Why CEOs Are Not Presidential Material


After living through two years of bumbling attempts by a former CEO to run state government like a business, I had a flash of recognition when I heard Mitt Romney’s take on the Israeli/Palestinian problem.

Tea Party Republican and former HCA Columbia Chair Rick Scott, who spent $75 million of his own money on his campaign, took over the Florida governorship confident he would use his business skills to root out waste, slash the state payroll, get rid of regulations that hold back business, and create jobs. One of his first moves was to turn down millions in federal assistance to build a high-speed rail line that would have employed Floridians, taken cars off the eight-lane parking lots that serve as commuter roads, and made the state a leader in the transportation technology of the future.

When Romney says there is no hope for peace in the Middle East, he’s really telling us he doesn’t have what it takes to be president

From there, he rolled out a series of privatization proposals, such as turning over prisons to corporate managers and allowing developers to build golf courses in state parks. Within weeks of taking office, Scott’s approval ratings hit record lows, along with Florida’s employment numbers, which under Scott’s leadership have remained worse than the nation as a whole.

Scott’s solution has not been to try a new approach. Instead, like any entrenched CEO, he has subjected residents to a series of public relations initiatives intended to boost his popularity and let him get on with the business of robbing the public till.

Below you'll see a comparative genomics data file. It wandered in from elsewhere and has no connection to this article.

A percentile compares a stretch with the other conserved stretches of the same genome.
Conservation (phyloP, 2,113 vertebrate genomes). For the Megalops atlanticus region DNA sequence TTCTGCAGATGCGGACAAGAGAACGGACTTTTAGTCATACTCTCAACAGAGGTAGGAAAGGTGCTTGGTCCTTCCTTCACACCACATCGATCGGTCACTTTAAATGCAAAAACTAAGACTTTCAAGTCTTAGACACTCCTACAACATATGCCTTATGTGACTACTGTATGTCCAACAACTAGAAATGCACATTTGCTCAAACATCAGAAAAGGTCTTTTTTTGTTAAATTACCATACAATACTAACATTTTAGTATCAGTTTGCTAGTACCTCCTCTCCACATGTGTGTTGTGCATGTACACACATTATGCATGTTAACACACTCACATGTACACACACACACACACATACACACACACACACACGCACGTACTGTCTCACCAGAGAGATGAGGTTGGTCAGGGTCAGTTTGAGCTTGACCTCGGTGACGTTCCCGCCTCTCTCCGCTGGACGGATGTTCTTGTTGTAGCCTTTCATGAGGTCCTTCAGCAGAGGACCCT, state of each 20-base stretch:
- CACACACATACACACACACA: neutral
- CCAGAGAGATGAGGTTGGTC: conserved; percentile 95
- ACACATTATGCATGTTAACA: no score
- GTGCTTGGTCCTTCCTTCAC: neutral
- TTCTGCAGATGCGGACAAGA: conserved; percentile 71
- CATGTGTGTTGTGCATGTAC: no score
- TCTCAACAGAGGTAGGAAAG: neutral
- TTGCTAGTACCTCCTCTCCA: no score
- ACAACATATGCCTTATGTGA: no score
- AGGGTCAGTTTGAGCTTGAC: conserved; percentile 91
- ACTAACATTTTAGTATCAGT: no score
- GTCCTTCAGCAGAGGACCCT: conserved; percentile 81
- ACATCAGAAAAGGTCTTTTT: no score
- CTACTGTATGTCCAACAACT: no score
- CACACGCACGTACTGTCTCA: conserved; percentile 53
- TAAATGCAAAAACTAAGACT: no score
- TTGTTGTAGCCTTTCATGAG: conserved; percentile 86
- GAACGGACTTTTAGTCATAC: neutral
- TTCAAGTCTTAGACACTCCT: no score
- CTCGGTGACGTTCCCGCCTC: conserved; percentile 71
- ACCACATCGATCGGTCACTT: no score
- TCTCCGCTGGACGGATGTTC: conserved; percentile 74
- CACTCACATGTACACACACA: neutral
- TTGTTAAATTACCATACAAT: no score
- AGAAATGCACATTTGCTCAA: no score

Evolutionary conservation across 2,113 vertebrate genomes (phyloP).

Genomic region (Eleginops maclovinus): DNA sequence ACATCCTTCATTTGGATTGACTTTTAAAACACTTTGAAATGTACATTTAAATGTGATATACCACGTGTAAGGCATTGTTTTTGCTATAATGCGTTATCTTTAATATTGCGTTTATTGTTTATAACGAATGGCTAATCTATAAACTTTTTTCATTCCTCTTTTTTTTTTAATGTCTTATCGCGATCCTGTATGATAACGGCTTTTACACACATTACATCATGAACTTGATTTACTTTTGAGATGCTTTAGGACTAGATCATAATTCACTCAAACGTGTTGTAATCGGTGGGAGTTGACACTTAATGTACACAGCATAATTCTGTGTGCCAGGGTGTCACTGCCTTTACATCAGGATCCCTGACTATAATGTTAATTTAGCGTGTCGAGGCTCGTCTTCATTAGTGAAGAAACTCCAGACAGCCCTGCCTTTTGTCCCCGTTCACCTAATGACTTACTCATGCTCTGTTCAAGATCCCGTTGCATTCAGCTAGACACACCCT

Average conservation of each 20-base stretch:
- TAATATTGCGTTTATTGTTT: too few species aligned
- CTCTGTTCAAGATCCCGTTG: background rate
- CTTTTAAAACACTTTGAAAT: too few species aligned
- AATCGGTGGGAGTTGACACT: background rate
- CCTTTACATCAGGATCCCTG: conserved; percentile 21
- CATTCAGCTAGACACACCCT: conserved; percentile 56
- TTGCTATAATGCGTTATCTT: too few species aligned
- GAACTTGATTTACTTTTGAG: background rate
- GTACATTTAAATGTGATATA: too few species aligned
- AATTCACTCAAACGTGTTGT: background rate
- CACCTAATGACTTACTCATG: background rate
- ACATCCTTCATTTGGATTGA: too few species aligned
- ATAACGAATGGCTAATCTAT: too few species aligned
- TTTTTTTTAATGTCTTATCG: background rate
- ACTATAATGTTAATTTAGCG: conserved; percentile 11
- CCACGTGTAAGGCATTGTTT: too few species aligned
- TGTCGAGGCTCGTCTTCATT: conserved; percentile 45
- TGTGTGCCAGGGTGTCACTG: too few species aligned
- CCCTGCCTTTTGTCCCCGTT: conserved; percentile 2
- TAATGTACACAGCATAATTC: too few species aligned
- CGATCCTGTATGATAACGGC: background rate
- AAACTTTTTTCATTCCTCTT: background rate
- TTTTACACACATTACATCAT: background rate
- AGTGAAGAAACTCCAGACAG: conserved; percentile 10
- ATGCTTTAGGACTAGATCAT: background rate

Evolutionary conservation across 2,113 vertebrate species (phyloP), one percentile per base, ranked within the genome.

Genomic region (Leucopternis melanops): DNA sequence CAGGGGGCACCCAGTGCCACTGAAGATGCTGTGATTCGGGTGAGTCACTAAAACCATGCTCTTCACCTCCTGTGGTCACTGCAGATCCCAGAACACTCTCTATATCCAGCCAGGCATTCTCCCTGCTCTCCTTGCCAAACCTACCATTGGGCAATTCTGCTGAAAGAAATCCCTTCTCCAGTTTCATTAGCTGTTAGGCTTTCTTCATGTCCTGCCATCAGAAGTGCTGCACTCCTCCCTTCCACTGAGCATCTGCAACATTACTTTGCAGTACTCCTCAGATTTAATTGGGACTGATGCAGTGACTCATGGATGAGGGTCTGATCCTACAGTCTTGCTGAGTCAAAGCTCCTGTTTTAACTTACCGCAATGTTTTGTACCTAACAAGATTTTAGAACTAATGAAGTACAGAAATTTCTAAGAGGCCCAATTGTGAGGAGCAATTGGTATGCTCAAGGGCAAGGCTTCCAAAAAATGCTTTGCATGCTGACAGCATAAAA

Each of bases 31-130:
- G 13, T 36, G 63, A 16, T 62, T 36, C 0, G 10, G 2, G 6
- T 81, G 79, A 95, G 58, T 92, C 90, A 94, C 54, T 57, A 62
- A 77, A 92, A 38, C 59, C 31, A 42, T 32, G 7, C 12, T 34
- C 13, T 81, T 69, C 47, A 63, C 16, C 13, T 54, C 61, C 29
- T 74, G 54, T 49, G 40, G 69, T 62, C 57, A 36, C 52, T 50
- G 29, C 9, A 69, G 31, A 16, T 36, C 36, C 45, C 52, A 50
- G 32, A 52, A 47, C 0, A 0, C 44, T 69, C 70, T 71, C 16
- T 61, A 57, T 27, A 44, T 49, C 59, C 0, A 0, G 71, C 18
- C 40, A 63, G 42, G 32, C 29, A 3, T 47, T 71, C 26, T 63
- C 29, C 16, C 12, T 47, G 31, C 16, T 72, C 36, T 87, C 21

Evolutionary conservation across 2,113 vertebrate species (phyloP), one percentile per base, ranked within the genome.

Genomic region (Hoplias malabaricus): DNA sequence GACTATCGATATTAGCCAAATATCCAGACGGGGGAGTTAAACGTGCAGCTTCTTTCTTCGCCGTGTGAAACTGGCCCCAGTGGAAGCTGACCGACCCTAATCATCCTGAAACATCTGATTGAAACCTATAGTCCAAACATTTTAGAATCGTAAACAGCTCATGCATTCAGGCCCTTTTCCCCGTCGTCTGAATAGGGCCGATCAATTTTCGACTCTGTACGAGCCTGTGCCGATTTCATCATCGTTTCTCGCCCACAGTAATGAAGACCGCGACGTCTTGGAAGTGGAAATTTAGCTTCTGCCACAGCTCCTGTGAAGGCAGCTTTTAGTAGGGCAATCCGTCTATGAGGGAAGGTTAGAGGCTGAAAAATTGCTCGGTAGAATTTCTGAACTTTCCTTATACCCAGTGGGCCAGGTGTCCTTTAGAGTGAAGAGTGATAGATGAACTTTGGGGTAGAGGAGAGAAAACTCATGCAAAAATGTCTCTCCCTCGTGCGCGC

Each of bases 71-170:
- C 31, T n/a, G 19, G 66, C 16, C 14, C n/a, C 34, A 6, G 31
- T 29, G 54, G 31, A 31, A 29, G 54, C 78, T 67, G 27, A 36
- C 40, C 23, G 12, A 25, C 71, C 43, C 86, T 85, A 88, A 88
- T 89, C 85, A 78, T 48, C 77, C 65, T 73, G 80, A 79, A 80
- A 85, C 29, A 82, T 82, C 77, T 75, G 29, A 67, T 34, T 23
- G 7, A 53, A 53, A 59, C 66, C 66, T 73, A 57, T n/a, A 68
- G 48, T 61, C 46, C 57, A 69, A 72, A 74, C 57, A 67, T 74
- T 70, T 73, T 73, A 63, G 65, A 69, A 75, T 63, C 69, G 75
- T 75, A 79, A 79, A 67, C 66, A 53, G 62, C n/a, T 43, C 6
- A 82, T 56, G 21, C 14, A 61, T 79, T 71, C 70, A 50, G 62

Which brings us to Bain Capital CEO Mitt Romney. Former Reagan speechwriter Peggy Noonan was one of many Republicans who criticized the captain of industry’s reaction to the recent Libyan consulate violence as unstatesmanlike. Now Noonan is expanding on her belief that the businessman is in trouble.

The Romney campaign has to get turned around. This week I called it incompetent, but only because I was being polite. I really meant “rolling calamity.”

Noonan believes that Romney needs to find himself a new CEO because it’s impossible to both run your campaign and…campaign.

The candidate is out there every day standing for things, fighting for a hearing, trying to get the American people to listen, agree and follow. That’s where his energies go…The candidate cannot oversee strategy, statements, speechwriting, ads. He shouldn’t be debating what statistic to put on slide four of the Powerpoint presentation. He has to learn to trust others—many others.

Noonan seems to be saying that Romney is a micromanager. That could be one of his many problems but to me, like Rick Scott, his much touted business background is his very shortcoming. Let’s go back to Romney’s comments on Israel and Palestine.

[S]o what you do is, you say, you move things along the best way you can. You hope for some degree of stability, but you recognize that this is going to remain an unsolved problem.

Romney continued in this, “It’s too hard so screw it,” vein which, as most CEOs would recognize, is the same thing as saying you’ll take your business elsewhere.

But guess what? Presidents can’t do that. They don’t have the luxury of pulling out of unprofitable markets. They can’t decide who they’ll do business with. They deal with what comes along, bad and good. And they’re stuck with a lot of bad.